Looking to spot the next retail trend in 2012? Look for retailers that pay customers to turn their old electronic items into something new (like a gift card). The concept lies in the “reCommerce” industry, and industry analyst site TrendWatching.com predicts that “trading in to trade up” will be a major economy in 2012. Major retailers have jumped on board the trade-in program idea, and those who develop a working formula might just pull ahead of the competition.
The idea of “reCommerce” is not new, but as technology changes rapidly and the economy lags, customers are collecting more and more electronics they cease to have a use for. According to the Consumer Electronics Association, Americans now own approximately 24 electronic products per household. While the “early adopters” gain media attention when they form lines outside of Apple stores, they actually represent just 13.5% of the population, according to the Diffusion of Innovation Theory.
The “late majority” and “laggards,” on the other hand, make up 50% of the population. These segments are either priced out of the retail technology market or are simply uninterested in paying top dollar for technology. In any case, they have created an increased demand for refurbished gadgets sold at an affordable price. Thanks to online aftermarkets, many customers are aware of the value of and demand for their old models and are looking to unload electronics they no longer want, especially for a small reward.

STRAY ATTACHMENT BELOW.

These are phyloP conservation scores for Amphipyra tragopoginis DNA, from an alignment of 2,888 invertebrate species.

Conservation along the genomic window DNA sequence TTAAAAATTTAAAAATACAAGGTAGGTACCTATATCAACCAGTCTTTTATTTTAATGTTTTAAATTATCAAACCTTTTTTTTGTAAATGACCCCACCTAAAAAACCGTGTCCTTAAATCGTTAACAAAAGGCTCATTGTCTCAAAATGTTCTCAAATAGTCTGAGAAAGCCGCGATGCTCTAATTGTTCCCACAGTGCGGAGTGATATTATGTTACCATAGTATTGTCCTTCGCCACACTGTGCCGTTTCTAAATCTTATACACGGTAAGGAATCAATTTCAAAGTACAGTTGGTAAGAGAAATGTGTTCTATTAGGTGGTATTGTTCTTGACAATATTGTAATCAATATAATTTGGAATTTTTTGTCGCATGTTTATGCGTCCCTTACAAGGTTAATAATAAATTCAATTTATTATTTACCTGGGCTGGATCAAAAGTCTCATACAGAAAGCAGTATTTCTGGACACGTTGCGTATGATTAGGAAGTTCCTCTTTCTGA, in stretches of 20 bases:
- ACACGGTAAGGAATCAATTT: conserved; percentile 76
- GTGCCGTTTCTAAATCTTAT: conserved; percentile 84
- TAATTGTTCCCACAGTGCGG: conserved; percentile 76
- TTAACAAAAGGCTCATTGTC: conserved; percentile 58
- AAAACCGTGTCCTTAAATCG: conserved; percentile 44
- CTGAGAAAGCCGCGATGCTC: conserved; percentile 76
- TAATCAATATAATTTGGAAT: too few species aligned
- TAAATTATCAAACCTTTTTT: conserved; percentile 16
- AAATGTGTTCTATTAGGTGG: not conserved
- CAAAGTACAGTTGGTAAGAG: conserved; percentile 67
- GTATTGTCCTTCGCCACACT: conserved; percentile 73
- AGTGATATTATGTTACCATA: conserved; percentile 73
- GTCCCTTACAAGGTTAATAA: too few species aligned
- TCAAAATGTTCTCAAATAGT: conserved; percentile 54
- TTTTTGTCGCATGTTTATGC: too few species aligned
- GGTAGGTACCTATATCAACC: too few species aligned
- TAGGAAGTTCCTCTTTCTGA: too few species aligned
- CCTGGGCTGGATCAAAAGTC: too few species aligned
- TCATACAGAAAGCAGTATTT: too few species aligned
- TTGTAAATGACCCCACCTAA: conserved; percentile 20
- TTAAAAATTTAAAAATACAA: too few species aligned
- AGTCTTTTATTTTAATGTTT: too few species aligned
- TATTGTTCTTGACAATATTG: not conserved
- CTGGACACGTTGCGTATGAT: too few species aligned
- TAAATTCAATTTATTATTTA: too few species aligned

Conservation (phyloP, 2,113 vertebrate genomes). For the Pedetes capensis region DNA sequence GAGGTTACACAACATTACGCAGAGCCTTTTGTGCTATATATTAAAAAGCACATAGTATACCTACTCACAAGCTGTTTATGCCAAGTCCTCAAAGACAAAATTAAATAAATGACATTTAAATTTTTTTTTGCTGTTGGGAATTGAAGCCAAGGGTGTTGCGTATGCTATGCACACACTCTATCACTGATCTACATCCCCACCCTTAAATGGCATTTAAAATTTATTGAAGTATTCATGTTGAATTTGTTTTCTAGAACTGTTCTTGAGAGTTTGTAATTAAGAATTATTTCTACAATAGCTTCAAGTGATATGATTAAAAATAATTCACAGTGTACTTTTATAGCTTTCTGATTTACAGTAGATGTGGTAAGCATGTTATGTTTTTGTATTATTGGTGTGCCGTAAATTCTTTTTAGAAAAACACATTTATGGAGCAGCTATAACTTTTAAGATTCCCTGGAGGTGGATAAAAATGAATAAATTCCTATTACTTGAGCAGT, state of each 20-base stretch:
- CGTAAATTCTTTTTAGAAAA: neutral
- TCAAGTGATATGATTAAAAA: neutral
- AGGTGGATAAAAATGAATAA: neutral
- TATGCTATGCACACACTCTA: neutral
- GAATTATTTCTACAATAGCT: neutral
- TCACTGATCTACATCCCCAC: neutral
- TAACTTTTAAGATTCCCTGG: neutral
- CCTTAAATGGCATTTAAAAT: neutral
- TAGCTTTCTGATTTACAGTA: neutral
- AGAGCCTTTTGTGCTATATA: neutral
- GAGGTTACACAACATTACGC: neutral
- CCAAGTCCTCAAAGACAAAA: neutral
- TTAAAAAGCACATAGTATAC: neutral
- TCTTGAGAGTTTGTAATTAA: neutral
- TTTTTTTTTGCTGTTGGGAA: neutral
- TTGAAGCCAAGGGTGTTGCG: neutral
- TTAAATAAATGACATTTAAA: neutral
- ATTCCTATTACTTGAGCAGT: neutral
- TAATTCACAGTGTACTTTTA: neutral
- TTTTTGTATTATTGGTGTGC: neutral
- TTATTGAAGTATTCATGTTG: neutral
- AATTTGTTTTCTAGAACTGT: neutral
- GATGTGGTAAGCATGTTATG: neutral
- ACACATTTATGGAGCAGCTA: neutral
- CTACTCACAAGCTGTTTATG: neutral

Gazelle, the self-described “largest and fastest growing player” in the reCommerce industry, has been around since 2007, offering cash or a Wal-Mart or Amazon gift card to customers for their old electronics. Retailers recognize the demand and value of the trade-in market, too.
Gazelle has partnered with Costco, Walmart.com, OfficeDepot, and Sears to manage their trade-in programs. According to the official Gazelle press kit, key partnerships could account for up to 30% of the online recyclers’ revenue in 2012, versus the 5% it generated from the relationships this year.
Apple also has a “reuse and recycle” program through a partnership with PowerON, which has been recognized as one of America’s fastest growing privately held companies, and offers a gift card for the “fair market value” of an iPhone, iPad, Mac or PC desktop, or notebook computer. In the program, for example, an iPad 2 in “mint condition” is valued at $290. By contrast, a new model retails for at least $499. Target has partnered with NextWorth to manage its trade-in program.
Arman Sadeghi, founder and CEO of full-service recycler All Green Electronics Recycling, explains that corporations with a “buyback” program typically outsource to a third-party waste management vendor (like those mentioned – and a slew of others) to test the products, wipe the data, clean the items, repackage, and resell them through eCommerce channels.